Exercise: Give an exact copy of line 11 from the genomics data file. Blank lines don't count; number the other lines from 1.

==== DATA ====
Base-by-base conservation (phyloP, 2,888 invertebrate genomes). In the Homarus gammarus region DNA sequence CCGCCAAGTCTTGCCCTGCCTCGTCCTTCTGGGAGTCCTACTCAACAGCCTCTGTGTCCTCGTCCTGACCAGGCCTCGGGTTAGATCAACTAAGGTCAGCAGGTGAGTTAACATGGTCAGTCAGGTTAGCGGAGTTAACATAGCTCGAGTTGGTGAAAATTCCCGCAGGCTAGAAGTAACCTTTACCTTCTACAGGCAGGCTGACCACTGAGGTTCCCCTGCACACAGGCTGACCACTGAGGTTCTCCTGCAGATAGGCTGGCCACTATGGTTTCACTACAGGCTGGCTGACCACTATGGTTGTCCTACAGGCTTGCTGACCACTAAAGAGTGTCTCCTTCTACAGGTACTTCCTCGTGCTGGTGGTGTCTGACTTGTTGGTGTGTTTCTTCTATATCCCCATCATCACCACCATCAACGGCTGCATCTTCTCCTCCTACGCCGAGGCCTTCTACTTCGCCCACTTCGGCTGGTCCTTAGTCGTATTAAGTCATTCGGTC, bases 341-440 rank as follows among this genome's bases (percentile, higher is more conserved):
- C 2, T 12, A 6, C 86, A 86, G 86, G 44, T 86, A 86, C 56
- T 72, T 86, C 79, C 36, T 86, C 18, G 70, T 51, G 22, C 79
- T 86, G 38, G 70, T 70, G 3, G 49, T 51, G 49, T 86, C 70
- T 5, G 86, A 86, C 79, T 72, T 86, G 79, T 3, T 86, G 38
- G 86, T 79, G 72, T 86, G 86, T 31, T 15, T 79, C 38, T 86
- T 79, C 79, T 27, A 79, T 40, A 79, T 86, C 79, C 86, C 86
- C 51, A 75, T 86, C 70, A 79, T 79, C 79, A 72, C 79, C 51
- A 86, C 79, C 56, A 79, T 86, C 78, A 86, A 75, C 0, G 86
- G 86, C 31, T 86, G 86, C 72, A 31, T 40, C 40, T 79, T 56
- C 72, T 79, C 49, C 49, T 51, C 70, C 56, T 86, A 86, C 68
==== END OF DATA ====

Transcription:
- C 72, T 79, C 49, C 49, T 51, C 70, C 56, T 86, A 86, C 68